- They are all pay-as-you-go countries (PAYG). That means they have nothing saved in the public coffers for future pension obligations, and the money has to come out of the general budget each year.
- The Spanish reserve fund at one time had €66 billion and is now estimated to be completely depleted by the end of this year or early in 2018.
- In 2000, we had the dot-com bubble.
- In 2007, we had the housing bubble.
- In 2017, we have the everything bubble.
- Why do we call it the everything bubble? Well, there is a bubble in a bunch of asset classes simultaneously
- Real Estate
- You can spot real estate bubbles all around the world now. Canada, Australia, Sweden, Hong Kong, China—and California—to name a few.
- Home prices in California have risen by 69% since 2010. Meanwhile, Canadian housing has shot up 1040% over the same period.
- Facebook, Amazon, Apple, Netflix and Google are responsible for over 30% of the S&P 500 index gain in market capitalization in 2017.
- Still, investing in FAANG stocks is a fad like the Nifty Fifty was in the 60s. We may still be talking about the Nifty Fifty today, but nobody is investing in those stocks.
- FAANG stocks are hard to short, because:
- 1.They are gifted and talented camps—companies whose sole purpose it is to hire the smartest people and turn them loose to solve hard problems.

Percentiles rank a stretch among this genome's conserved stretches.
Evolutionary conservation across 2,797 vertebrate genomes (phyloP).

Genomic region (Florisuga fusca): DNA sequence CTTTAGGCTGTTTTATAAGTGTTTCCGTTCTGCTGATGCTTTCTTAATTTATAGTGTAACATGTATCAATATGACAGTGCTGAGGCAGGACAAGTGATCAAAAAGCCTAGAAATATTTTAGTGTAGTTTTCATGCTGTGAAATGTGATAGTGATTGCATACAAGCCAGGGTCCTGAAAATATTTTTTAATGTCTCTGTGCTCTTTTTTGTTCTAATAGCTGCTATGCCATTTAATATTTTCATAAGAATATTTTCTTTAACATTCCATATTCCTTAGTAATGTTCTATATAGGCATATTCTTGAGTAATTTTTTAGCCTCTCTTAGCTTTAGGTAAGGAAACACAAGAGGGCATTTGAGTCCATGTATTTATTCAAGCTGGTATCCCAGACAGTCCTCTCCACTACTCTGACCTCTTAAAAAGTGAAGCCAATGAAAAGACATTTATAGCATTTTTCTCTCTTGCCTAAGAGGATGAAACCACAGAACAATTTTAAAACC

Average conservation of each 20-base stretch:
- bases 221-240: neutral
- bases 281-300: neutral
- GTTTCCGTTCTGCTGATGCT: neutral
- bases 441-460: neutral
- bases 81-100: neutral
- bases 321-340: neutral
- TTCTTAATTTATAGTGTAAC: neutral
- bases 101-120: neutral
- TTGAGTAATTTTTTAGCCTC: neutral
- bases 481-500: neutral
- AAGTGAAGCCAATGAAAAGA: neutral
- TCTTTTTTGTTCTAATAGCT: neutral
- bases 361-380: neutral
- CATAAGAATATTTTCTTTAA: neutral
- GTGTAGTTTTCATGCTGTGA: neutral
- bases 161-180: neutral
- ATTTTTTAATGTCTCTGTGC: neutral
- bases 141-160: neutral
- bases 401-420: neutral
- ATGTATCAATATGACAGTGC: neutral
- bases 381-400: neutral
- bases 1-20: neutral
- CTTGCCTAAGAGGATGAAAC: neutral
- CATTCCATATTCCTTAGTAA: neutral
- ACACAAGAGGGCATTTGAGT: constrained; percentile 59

- 2. They are passively engaged in surveillance.
- 3. CNBC talks about one of the FAANG stocks 90% of the time.
- 4. It is a frenzy.
- Credit Bubble
- Likewise, corporate bonds—particularly high yield, and especially European high yield—are a bubble.
- Credit spreads are tighter than they have ever been, just as global central banks attempt to coordinate a tightening of monetary policy. Central banks tend to become most hawkish right as the economy is about to roll over.
- We have all the classic warning signs of a big market top:
- Extra-tight credit
- Extra-low volatility
- Complacency in general
- Retail looking smart, pros looking stupid
- Short rates rising, curve flattening
- Pain trade is probably lower, not higher
- And yet people are mostly ignoring them.
- For months, stock market pessimists have been saying that US equities are overvalued.
- And as of this past week, they have a major piece of tangible evidence.
- The measure in question is the so-called relative strength indicator (RSI), which indicates when the stock market has gotten too stretched in either direction. When the measure exceeds 70, that means it’s overbought, and a downturn may be imminent. Meanwhile, a drop below 30 for the RSI indicates an oversold condition.
- The RSI for the benchmark S&P 500 climbed above 70 last week, and stayed in that overvalued territory for five straight days. Now, the index’s repeated climb to new record highs is in danger — at least if the past 12 months is any indication.
- Over the weekend it was announced that President Trump was going to ditch restrictions that banned people from buying health instance across state lines. he’s going to allow competition and not force you to buy from your state monopoly. While this might sound wonderful, it will expedite the death of Obamacare — which is probably the gameplay here.
- Google’s discovery is “significant” because the advertisements in question do not appear to be from the same Kremlin-affiliated troll farm that bought ads on Facebook,